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CASLL-L  July 1998

CASLL-L July 1998

Subject:

Re: writing about literature

From:

Will Garrett-Petts <[log in to unmask]>

Reply-To:

CASLL/Inkshed <[log in to unmask]>

Date:

Thu, 16 Jul 1998 16:40:02 -0700

Content-Type:

TEXT/PLAIN

Parts/Attachments:

Parts/Attachments

TEXT/PLAIN (114 lines)

I just read Russ' thoughtful & thought-provoking
posting, & I think he frames precisely the dilemma
of teaching writing as a component of an undergrad
lit. class: the rhetorical situation (if I can use
that term) of the first-year lit. essay is viewed by
many as "inauthentic," as occuring only in a classroom
context.  I'm not sure I'd go as far as saying that
the student lit. essay doesn't "exist in a social context";
I would agree that many find the context kind of artificial.

I think the prospect of "inkshedding" as an anodyne to
that artificial context--as a way of forming a temporary
writing community--has helped me in my own teaching.  Also,
the contruction of online (virtual) communities via
listservs has helped make the writing my own lit students
do a little less teacher-directed.

I also remain hopeful that, by asking students to engage
in some rhetorical analysis of professional critical writing,
they can, with guidance, position their own responses
with greater confidence.  Without that guided analysis, published
criticism remains a kind of foreign language, something that
others write, something to be quoted but seldom emulated.

Critical collections & cribs (like Coles Notes) tend to
provide students with a hearsay version of literary criticism.
The students hear about the importance of literary scholarship, and
they read the results of such scholarship, but they are
seldom invited to participate in hands-on research?

I guess that's why a casebook approach appeals to me for the
forthcoming text:  by including examples of both professional
& student writing on one work (Crane's "Yellow Sky"), I'm
hoping to create some semblance of dialogue--one that the
students can enter & exit.


> The way I've said this for some years is just the reverse of that:
> students in literature courses are asked to write a form they have
> never, ever read, and never will read.  If Aviva's* right about how
> we learn new genres, it's no surprise students don't learn this one,
> because they have no opportunity to read examples of it in social
> context.  Examples of it don't _occur_ in social context.

Russ goes further & says
>
> that "the essay on literature" doesn't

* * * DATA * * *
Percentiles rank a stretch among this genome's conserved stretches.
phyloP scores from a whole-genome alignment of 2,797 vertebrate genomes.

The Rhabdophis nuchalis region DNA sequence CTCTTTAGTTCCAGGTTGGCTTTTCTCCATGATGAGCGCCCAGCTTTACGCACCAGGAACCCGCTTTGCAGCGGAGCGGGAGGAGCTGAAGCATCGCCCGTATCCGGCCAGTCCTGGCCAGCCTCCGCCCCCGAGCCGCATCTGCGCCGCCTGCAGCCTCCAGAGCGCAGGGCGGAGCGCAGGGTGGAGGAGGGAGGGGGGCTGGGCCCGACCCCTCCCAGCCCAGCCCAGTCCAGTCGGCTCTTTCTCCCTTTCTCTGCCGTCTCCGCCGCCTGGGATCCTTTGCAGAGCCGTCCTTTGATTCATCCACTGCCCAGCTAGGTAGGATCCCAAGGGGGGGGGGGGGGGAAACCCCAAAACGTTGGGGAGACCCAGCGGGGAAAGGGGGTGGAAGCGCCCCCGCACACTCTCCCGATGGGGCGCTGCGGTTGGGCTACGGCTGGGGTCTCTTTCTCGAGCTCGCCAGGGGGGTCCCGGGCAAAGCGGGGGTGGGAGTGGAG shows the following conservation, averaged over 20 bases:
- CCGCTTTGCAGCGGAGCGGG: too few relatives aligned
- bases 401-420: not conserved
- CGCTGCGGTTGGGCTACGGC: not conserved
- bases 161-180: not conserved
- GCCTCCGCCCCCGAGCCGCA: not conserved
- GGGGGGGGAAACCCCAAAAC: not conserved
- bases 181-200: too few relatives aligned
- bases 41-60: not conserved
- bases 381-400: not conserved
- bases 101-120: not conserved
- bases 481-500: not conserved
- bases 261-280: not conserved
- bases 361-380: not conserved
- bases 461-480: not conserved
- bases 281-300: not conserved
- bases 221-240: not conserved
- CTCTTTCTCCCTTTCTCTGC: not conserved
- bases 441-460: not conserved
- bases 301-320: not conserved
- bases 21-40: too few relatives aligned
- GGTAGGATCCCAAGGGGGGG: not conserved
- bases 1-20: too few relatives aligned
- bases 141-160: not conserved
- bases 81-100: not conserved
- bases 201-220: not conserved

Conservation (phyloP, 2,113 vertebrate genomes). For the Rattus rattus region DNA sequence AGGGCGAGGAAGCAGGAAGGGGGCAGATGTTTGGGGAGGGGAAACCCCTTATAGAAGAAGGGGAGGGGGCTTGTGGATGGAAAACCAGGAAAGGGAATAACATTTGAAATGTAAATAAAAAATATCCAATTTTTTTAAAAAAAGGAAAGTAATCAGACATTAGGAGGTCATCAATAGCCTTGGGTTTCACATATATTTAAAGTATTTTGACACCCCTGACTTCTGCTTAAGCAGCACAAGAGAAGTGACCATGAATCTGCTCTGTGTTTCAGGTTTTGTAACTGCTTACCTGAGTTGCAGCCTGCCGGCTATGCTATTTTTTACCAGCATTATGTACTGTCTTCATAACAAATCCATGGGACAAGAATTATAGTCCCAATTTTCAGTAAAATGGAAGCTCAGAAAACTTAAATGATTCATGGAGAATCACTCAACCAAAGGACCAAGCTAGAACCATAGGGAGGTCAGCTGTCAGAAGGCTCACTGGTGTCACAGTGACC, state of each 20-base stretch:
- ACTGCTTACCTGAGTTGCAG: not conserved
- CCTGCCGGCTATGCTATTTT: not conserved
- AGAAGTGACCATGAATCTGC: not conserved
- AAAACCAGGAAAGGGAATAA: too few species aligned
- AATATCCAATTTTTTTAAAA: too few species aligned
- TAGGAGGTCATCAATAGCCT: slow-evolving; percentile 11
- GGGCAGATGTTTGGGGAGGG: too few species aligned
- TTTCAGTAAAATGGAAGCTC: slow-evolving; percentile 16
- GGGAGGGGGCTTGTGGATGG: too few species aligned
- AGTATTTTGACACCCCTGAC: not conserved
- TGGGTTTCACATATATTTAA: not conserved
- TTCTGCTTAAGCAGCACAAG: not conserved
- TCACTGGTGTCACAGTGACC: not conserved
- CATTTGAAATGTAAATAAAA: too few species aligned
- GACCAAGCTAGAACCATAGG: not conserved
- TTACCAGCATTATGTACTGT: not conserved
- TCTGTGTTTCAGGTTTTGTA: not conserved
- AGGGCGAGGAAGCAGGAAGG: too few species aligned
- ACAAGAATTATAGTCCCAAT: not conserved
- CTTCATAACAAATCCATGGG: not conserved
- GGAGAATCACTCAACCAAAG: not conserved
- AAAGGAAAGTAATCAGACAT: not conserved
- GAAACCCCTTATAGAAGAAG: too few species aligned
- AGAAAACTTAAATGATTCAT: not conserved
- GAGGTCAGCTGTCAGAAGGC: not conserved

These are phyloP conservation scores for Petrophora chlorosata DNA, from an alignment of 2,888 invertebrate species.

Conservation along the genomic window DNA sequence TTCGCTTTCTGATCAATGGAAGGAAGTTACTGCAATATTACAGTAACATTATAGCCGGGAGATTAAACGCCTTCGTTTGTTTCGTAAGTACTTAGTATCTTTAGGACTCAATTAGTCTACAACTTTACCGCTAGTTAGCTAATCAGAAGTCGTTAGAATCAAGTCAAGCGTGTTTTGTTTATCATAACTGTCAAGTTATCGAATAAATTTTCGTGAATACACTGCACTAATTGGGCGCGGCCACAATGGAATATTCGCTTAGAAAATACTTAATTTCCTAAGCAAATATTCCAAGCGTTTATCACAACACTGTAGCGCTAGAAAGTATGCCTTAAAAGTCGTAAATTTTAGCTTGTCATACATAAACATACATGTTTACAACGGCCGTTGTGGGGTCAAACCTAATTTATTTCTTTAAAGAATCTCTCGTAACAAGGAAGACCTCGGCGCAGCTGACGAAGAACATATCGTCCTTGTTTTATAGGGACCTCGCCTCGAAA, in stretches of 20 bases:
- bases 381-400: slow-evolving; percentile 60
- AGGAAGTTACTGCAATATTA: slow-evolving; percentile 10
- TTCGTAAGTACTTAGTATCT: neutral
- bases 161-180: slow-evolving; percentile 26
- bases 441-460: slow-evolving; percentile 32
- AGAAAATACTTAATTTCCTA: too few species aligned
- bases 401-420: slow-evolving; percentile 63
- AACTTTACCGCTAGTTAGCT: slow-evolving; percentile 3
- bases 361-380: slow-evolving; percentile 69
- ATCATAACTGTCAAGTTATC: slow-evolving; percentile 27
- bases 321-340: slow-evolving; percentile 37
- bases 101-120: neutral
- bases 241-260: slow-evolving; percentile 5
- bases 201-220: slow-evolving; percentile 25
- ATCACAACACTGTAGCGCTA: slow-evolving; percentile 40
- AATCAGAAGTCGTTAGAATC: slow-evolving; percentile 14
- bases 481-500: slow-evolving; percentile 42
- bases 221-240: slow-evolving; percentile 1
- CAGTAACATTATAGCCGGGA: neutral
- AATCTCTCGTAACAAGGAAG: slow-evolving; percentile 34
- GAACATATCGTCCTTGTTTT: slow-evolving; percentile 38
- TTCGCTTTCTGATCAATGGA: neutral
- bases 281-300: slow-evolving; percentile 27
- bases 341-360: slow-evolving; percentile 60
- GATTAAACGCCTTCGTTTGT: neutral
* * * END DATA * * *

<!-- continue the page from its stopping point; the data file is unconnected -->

> even exist in the academic journal. The rhetoric (the register, the
> generic conventions, the patterns of given & new) of the articles
> and essays which appear in (say) _Critical Inquiry_,
> _Eighteenth-Century Studies_, _English Studies in Canada_, or
> _Canadian Literature_ is radically various, and radically different
> from anything that normally appears in student essays on literature.
>
> Or is asked to appear.  The class essay is a genre unto itself, and
> the only people who ever read them in enough volume to internalize
> their conventions are English teachers.
>

I agree with most of this, but I still think that there are
elements & examples of critical writing--especially in literary
reviews & critical notes--that are both close in form to the class
essay & accessible as models.

Russ, you reference
> a tidal wave about of stuff about the
> _student_ essay on literature, all of it pedagogically grounded.

I was, of course talking about the published literary essay--but
I'd welcome references for any good, rhetorically-based discussions on the
student paper as well.

Most of the work I've seen focuses on "reading," not writing; and
I found it interesting that two of the reviewers for the press
asked for greater emphasis on the range of critical approaches
available (deconstructivist, feminist, postmodern, etc.).  Terry
Eagleton once wrote that English studies lacks any method--&
although his _Introduction to Literary Theory_ is a highly
polemical take, he nonetheless highlights a familiar complaint
among students:  literature courses & resource texts seldom
provide a bridge from reading to writing (apart from a few
formulaic comments on thesis statements, finding topics, etc.).

I'm struck by the tendency to substitute discussion of
literary theory for methodology; and I'm disturbed how
easily some of my 3rd & 4th-year students adopt a deconstructive
stance for one essay, a feminist stance for the next...--as
if the theories & their attendant methodologies were
eminently interchangeable.  A recent _College English_
essay on literary theory (a well-written essay) showed
off 5 or 6 critical "takes" on a work--as if critical
response were some kind exercise in role playing.

Anyway, this posting has probably gone on too long.


I wonder, though, if others have ideas on how present the writing
of student lit. papers in a more legitimate social context?


Thanks for the feedback.  Will

                       < < W.F. Garrett-Petts > >

 English & Modern Languages  ._______
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